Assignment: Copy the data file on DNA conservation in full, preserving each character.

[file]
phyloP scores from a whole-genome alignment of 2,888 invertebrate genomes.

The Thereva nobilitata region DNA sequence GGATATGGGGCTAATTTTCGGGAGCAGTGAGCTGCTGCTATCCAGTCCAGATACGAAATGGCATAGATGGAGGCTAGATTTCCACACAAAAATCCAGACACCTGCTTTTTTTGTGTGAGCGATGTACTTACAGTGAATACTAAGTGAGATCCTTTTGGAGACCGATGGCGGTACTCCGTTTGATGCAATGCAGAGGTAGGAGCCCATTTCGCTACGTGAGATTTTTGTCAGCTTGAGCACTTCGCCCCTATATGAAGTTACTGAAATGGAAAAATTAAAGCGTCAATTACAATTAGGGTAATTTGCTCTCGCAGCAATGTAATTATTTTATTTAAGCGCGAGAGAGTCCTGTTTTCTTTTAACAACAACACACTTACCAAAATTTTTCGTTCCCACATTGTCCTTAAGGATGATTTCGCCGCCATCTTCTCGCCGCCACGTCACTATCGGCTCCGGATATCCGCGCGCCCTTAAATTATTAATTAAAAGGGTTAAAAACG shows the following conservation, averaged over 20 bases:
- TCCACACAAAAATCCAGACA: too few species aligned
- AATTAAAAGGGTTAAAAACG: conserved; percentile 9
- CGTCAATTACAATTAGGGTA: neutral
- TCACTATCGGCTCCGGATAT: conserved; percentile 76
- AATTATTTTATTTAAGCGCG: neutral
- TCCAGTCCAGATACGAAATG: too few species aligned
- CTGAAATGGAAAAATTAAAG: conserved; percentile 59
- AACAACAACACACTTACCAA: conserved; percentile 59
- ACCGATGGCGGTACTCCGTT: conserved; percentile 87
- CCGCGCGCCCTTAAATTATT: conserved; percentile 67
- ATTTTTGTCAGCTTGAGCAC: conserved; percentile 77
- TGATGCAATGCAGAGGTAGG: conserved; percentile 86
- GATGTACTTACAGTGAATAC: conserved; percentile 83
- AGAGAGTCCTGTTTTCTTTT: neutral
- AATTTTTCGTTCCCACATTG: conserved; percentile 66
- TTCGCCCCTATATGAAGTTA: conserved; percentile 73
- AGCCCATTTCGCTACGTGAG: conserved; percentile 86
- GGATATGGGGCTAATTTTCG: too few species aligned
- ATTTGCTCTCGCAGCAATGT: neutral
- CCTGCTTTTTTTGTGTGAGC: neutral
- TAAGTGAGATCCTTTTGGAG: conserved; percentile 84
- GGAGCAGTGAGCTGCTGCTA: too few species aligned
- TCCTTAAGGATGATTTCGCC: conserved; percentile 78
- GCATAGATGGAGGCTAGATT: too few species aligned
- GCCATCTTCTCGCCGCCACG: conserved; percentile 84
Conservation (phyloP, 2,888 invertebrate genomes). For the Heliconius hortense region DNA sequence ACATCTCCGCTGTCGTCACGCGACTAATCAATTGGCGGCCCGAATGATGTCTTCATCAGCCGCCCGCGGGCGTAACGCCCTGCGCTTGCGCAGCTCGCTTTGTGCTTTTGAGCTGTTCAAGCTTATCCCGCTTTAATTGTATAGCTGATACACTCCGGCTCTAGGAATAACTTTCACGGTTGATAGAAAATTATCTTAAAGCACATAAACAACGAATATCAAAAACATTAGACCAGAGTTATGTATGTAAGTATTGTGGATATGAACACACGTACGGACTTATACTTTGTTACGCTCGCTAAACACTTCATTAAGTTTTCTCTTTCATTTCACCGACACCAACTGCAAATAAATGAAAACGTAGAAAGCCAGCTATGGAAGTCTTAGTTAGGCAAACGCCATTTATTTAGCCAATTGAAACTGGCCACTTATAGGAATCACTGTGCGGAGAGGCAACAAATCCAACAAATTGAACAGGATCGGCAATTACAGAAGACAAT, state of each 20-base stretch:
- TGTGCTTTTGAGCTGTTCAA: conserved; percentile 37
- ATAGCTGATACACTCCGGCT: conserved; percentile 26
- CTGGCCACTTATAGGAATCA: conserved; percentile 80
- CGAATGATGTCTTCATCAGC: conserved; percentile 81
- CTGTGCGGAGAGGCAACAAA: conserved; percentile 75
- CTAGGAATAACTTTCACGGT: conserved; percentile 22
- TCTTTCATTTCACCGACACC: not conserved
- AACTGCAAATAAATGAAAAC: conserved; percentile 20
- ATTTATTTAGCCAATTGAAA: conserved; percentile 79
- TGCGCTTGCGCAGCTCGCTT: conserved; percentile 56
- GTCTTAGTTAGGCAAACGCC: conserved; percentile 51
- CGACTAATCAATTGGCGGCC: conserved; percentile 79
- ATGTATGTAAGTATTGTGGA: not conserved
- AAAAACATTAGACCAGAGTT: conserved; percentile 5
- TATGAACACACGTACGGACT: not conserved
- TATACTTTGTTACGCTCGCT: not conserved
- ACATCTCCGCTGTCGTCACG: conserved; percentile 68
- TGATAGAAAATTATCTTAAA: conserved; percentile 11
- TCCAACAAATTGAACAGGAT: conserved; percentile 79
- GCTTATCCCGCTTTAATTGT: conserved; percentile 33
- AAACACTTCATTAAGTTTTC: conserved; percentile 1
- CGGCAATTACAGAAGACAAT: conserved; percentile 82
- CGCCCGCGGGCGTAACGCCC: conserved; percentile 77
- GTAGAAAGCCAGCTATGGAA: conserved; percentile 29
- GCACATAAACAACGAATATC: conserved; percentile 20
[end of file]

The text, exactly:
phyloP scores from a whole-genome alignment of 2,888 invertebrate genomes.

The Thereva nobilitata region DNA sequence GGATATGGGGCTAATTTTCGGGAGCAGTGAGCTGCTGCTATCCAGTCCAGATACGAAATGGCATAGATGGAGGCTAGATTTCCACACAAAAATCCAGACACCTGCTTTTTTTGTGTGAGCGATGTACTTACAGTGAATACTAAGTGAGATCCTTTTGGAGACCGATGGCGGTACTCCGTTTGATGCAATGCAGAGGTAGGAGCCCATTTCGCTACGTGAGATTTTTGTCAGCTTGAGCACTTCGCCCCTATATGAAGTTACTGAAATGGAAAAATTAAAGCGTCAATTACAATTAGGGTAATTTGCTCTCGCAGCAATGTAATTATTTTATTTAAGCGCGAGAGAGTCCTGTTTTCTTTTAACAACAACACACTTACCAAAATTTTTCGTTCCCACATTGTCCTTAAGGATGATTTCGCCGCCATCTTCTCGCCGCCACGTCACTATCGGCTCCGGATATCCGCGCGCCCTTAAATTATTAATTAAAAGGGTTAAAAACG shows the following conservation, averaged over 20 bases:
- TCCACACAAAAATCCAGACA: too few species aligned
- AATTAAAAGGGTTAAAAACG: conserved; percentile 9
- CGTCAATTACAATTAGGGTA: neutral
- TCACTATCGGCTCCGGATAT: conserved; percentile 76
- AATTATTTTATTTAAGCGCG: neutral
- TCCAGTCCAGATACGAAATG: too few species aligned
- CTGAAATGGAAAAATTAAAG: conserved; percentile 59
- AACAACAACACACTTACCAA: conserved; percentile 59
- ACCGATGGCGGTACTCCGTT: conserved; percentile 87
- CCGCGCGCCCTTAAATTATT: conserved; percentile 67
- ATTTTTGTCAGCTTGAGCAC: conserved; percentile 77
- TGATGCAATGCAGAGGTAGG: conserved; percentile 86
- GATGTACTTACAGTGAATAC: conserved; percentile 83
- AGAGAGTCCTGTTTTCTTTT: neutral
- AATTTTTCGTTCCCACATTG: conserved; percentile 66
- TTCGCCCCTATATGAAGTTA: conserved; percentile 73
- AGCCCATTTCGCTACGTGAG: conserved; percentile 86
- GGATATGGGGCTAATTTTCG: too few species aligned
- ATTTGCTCTCGCAGCAATGT: neutral
- CCTGCTTTTTTTGTGTGAGC: neutral
- TAAGTGAGATCCTTTTGGAG: conserved; percentile 84
- GGAGCAGTGAGCTGCTGCTA: too few species aligned
- TCCTTAAGGATGATTTCGCC: conserved; percentile 78
- GCATAGATGGAGGCTAGATT: too few species aligned
- GCCATCTTCTCGCCGCCACG: conserved; percentile 84
Conservation (phyloP, 2,888 invertebrate genomes). For the Heliconius hortense region DNA sequence ACATCTCCGCTGTCGTCACGCGACTAATCAATTGGCGGCCCGAATGATGTCTTCATCAGCCGCCCGCGGGCGTAACGCCCTGCGCTTGCGCAGCTCGCTTTGTGCTTTTGAGCTGTTCAAGCTTATCCCGCTTTAATTGTATAGCTGATACACTCCGGCTCTAGGAATAACTTTCACGGTTGATAGAAAATTATCTTAAAGCACATAAACAACGAATATCAAAAACATTAGACCAGAGTTATGTATGTAAGTATTGTGGATATGAACACACGTACGGACTTATACTTTGTTACGCTCGCTAAACACTTCATTAAGTTTTCTCTTTCATTTCACCGACACCAACTGCAAATAAATGAAAACGTAGAAAGCCAGCTATGGAAGTCTTAGTTAGGCAAACGCCATTTATTTAGCCAATTGAAACTGGCCACTTATAGGAATCACTGTGCGGAGAGGCAACAAATCCAACAAATTGAACAGGATCGGCAATTACAGAAGACAAT, state of each 20-base stretch:
- TGTGCTTTTGAGCTGTTCAA: conserved; percentile 37
- ATAGCTGATACACTCCGGCT: conserved; percentile 26
- CTGGCCACTTATAGGAATCA: conserved; percentile 80
- CGAATGATGTCTTCATCAGC: conserved; percentile 81
- CTGTGCGGAGAGGCAACAAA: conserved; percentile 75
- CTAGGAATAACTTTCACGGT: conserved; percentile 22
- TCTTTCATTTCACCGACACC: not conserved
- AACTGCAAATAAATGAAAAC: conserved; percentile 20
- ATTTATTTAGCCAATTGAAA: conserved; percentile 79
- TGCGCTTGCGCAGCTCGCTT: conserved; percentile 56
- GTCTTAGTTAGGCAAACGCC: conserved; percentile 51
- CGACTAATCAATTGGCGGCC: conserved; percentile 79
- ATGTATGTAAGTATTGTGGA: not conserved
- AAAAACATTAGACCAGAGTT: conserved; percentile 5
- TATGAACACACGTACGGACT: not conserved
- TATACTTTGTTACGCTCGCT: not conserved
- ACATCTCCGCTGTCGTCACG: conserved; percentile 68
- TGATAGAAAATTATCTTAAA: conserved; percentile 11
- TCCAACAAATTGAACAGGAT: conserved; percentile 79
- GCTTATCCCGCTTTAATTGT: conserved; percentile 33
- AAACACTTCATTAAGTTTTC: conserved; percentile 1
- CGGCAATTACAGAAGACAAT: conserved; percentile 82
- CGCCCGCGGGCGTAACGCCC: conserved; percentile 77
- GTAGAAAGCCAGCTATGGAA: conserved; percentile 29
- GCACATAAACAACGAATATC: conserved; percentile 20